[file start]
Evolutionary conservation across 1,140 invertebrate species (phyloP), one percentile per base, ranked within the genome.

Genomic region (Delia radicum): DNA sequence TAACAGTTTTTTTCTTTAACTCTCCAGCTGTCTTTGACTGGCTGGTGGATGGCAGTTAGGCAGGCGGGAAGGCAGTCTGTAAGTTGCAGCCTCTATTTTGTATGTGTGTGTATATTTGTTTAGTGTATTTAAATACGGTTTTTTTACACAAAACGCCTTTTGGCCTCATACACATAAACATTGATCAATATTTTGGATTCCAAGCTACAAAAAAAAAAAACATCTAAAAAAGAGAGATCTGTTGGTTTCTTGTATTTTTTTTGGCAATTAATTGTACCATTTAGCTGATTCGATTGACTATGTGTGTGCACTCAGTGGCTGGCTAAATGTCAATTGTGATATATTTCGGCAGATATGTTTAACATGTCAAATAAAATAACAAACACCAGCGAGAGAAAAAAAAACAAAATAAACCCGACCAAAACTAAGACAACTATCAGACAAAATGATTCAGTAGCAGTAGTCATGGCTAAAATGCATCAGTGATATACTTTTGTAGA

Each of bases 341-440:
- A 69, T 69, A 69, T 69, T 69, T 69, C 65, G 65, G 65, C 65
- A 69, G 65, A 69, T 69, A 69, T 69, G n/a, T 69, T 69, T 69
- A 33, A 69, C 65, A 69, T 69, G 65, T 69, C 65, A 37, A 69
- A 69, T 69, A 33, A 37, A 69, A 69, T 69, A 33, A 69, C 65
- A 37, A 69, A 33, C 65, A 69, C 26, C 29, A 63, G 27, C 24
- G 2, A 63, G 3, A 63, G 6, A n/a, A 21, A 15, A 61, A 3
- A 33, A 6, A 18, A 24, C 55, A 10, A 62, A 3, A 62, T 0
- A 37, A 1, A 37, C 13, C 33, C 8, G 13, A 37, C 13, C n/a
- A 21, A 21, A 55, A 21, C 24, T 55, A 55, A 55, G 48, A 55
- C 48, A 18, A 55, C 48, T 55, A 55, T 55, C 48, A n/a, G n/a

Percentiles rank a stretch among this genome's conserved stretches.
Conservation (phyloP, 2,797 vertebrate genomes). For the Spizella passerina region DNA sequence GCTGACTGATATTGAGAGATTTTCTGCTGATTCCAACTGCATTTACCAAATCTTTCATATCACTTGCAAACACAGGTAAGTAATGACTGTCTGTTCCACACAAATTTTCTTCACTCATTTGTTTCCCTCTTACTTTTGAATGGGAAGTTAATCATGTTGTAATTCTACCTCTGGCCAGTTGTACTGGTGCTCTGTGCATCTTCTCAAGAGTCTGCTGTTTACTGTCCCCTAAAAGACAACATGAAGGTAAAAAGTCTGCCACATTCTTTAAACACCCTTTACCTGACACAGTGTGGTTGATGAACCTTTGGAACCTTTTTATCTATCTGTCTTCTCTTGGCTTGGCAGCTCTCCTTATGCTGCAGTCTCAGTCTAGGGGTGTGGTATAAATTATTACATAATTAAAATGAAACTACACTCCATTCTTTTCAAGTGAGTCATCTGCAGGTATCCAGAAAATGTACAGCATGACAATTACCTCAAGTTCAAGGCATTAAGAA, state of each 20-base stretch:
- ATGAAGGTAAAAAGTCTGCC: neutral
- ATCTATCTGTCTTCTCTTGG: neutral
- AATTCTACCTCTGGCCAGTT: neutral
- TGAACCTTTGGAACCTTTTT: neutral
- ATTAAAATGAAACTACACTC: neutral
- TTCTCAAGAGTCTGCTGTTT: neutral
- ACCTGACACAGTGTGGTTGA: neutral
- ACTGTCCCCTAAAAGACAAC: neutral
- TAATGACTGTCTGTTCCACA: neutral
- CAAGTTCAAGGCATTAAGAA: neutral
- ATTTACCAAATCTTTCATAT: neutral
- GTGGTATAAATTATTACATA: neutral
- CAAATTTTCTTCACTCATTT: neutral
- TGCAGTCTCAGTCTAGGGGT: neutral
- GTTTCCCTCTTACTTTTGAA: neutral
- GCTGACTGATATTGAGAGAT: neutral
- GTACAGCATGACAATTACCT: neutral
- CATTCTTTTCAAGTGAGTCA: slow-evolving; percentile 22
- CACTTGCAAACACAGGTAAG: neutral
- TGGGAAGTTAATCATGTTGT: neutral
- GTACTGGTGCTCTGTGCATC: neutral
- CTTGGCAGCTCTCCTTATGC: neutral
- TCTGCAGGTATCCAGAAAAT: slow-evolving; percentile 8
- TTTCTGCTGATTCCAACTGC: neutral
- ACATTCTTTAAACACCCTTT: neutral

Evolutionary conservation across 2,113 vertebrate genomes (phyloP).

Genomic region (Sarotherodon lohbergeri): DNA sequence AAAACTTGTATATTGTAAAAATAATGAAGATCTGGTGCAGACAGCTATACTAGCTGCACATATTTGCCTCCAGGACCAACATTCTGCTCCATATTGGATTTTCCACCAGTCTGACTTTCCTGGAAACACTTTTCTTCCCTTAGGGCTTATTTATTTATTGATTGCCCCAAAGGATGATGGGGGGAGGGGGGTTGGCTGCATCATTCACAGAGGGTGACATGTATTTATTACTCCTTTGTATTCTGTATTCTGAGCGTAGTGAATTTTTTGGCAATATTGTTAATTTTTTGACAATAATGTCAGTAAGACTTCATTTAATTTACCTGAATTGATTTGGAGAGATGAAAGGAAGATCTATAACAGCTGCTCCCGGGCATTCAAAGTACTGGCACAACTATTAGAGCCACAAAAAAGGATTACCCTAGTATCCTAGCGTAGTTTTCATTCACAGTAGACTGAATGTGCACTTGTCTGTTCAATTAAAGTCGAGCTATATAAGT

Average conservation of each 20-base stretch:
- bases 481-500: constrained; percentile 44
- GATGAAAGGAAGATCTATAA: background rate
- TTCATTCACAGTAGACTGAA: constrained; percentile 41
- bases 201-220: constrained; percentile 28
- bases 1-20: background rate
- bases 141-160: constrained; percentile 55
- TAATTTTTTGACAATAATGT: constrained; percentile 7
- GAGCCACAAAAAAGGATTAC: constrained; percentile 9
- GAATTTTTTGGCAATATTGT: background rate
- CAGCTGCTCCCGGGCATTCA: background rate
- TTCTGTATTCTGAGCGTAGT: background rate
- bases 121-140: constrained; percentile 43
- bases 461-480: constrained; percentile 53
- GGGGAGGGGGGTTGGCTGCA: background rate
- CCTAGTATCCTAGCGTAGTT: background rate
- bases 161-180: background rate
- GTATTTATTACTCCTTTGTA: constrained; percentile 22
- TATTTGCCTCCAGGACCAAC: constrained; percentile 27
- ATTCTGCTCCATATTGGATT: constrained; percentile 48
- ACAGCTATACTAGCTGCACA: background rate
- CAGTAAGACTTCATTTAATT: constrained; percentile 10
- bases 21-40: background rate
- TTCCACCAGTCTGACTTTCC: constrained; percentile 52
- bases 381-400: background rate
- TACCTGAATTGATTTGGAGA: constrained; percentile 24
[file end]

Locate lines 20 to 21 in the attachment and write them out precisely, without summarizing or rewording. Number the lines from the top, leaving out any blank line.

- ATTAAAATGAAACTACACTC: neutral
- TTCTCAAGAGTCTGCTGTTT: neutral